No Ordinary Princess

...anything but ordinary...

Saturday, July 29, 2006

Embryonic Stem Cell Research

Reading Pat Kirby today brought back to mind some thoughts I had last week when our "illustrious leader" issued the first veto of his tenure by denying the embryonic stem cell research bill (H.R. 810) which had been passed by the US House of Representatives and Senate.

Pat led me to this post on The American Prospect's blog. Here is what I see as the bottom line from that TAP post:
I don't give a damn how tactically brilliant this may be. I look at this action and this is what I know -- that millions of Americans will die horrible deaths and the government of the United States doesn't give a good goddamn about them.
The only compassion this administration and many of its sheep allow is for the unborn. "Crisis pregnancy centers" offer "counseling" for pregnant women. Protesters (has anyone ever noticed how many of these protesters are male or Catholic nuns?) picket and more outside facilities that offer abortion, and other health care services, to women. But where is the concrete support women and their families need when their pregnancies are carried to term? Where is the subsidized child care for women who bear their children yet need to work to survive? Where is a genuine push for a living wage for all Americans?

When Congress does take up the issue of raising the embarrassingly low federal minimum wage (which hasn't been raised in, what, 30 years?), House Republicans feel the need to sneak in an amendment to eliminate the estate tax through the back door. You see, this government can only help the needy in America if they help the wealthy more at the same time. There is no compassion for the living in America, only for the pre-living.

The vast majority of the American public supports expansion of embryonic stem cell research, which holds promise for living people with a variety of ills from Parkinson's Disease to diabetes, spinal cord injuries to Alzhimer's Disease. Numbers that I have seen from various polls on the subject range from 60-72% of Americans claiming support for the research. And, as TAP and Pat Kirby pointed out:
Is there any doubt that, if this guy (Bush) got Parkinson's Disease, he'd eat those little buggers out of the petri dish with a spoon, probably dribbling some of them on Tony Blair in the process?
Call me a political cynic if you will but I knew there was no way Bush would relent and sign this important, socially and morally just legislation. He drew his line in the sand in August 2001 when he limited federal funding on embryonic stem cell research to the 60 lines already in existence at the time. Unfortunately, due to contamination, those 60 lines of stem cells have now been whittled down to, what, eight or nine lines? And the purity of even those remaining lines is in question.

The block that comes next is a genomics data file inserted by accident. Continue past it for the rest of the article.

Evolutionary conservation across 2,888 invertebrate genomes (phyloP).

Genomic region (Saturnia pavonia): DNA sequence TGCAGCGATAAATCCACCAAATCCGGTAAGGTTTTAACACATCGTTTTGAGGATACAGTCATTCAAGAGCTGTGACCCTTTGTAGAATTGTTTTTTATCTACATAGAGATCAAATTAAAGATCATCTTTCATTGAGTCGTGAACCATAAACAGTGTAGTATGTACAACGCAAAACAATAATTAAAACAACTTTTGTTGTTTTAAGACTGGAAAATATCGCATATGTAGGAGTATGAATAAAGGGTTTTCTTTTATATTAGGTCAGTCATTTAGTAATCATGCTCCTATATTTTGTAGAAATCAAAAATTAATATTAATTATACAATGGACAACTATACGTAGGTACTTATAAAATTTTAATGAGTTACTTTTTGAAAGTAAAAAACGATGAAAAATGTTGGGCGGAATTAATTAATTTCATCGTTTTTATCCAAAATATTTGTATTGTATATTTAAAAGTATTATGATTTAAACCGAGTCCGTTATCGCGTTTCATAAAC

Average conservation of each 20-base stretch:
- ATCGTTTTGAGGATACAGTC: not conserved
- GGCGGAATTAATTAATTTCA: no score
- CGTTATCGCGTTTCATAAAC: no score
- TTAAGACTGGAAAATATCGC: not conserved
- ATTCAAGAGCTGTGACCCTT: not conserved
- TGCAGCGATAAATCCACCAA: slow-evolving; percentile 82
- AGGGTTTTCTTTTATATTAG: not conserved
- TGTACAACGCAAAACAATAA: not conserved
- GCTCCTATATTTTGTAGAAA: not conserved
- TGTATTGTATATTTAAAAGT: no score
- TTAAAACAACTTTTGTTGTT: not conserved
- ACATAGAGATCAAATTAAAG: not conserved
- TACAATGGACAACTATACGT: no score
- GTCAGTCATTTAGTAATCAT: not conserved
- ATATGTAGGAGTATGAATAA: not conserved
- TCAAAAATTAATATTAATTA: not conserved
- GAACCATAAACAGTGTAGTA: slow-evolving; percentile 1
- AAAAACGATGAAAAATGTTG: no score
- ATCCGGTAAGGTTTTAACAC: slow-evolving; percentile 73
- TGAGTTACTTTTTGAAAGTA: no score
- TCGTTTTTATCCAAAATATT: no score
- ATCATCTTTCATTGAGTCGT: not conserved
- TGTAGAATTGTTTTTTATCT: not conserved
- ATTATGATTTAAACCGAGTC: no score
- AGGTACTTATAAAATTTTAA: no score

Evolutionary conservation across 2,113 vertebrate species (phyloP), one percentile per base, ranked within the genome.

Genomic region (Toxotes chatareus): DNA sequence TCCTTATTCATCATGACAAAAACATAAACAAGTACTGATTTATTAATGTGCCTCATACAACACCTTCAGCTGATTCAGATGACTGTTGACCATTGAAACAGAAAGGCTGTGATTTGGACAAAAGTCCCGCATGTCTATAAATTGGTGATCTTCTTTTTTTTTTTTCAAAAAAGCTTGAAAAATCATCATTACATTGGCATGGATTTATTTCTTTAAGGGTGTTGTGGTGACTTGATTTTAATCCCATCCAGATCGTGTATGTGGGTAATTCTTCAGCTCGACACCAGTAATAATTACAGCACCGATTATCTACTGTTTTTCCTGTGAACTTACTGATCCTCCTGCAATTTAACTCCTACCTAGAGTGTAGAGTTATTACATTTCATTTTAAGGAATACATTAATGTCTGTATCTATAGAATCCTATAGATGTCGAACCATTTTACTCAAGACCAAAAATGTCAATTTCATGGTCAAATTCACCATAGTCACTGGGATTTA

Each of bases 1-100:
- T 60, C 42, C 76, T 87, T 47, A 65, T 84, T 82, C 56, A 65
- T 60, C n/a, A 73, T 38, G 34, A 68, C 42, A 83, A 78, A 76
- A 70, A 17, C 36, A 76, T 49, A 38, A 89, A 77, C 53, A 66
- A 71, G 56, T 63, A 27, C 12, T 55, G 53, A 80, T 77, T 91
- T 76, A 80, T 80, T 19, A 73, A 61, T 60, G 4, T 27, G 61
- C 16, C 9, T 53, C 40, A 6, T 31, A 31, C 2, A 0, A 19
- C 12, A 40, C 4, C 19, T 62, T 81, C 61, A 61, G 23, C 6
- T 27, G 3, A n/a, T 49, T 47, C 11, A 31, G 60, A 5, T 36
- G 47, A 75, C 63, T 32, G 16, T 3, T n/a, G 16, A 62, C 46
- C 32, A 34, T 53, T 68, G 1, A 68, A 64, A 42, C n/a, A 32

Although the bill includes only those embryos in fertility clinics that are already slated for destruction, would require the consent of both donors, would allow for no compensation for the embryos in question and might ultimately benefit millions around the world, it doesn't matter. George W. The Mighty "Decider" Bush would not back down on this. Fine. Expected. I held out some slim hope the US Congress would connect with their souls enough to override the idjit's first veto. No such luck. (Oh, you've simply got to click the "Decider"'s a hilarious tidbit, courtesy of The Huffington Post.)

The more I considered it, the more I realized I should never have pinned any hopes on an override. This is, politically, a win-win situation all around. That is, unless you're one of the millions of Americans living with a debilitating illness which might benefit from the speedy expansion of research into treatments using embryonic stem cells. Or if you happen to love someone who is affected by one of those illnesses.

The current male resident of the White House gets to pander to the Religious Right, consolidate his "base" among the basest of "pro-life" voters and come off as having an actual backbone by reaffirming the stupid stance he took five years ago.

By passing this legislation but not overriding Bush's veto, both Democrats and Republicans, liberals and conservatives in Congress can reap political benefit in November. Republicans in the crudest of red states...oh, South Dakota comes to mind...can tout their absolute conviction to the unborn, even in their undifferentiated blastocyte stage. Democrats in more left-leaning areas can rant about their support and rage against Republican opponents who did not support the bill or its override.

Really, there are very few losers given that Congresspeople probably voted along the lines of the majority of their constituents in both votes. It will play great in November. And it will be a shouting point to take America's collective mind off real issues like, oh, war, the economy, income inequality, women's rights, the whittling away of the American middle class, civil rights, the destruction of the US Constitution. Was there really much incentive to override? Not that I can see.

I guess this means I'm now a real political cynic, huh?

Technorati tags: bitchy / US politics


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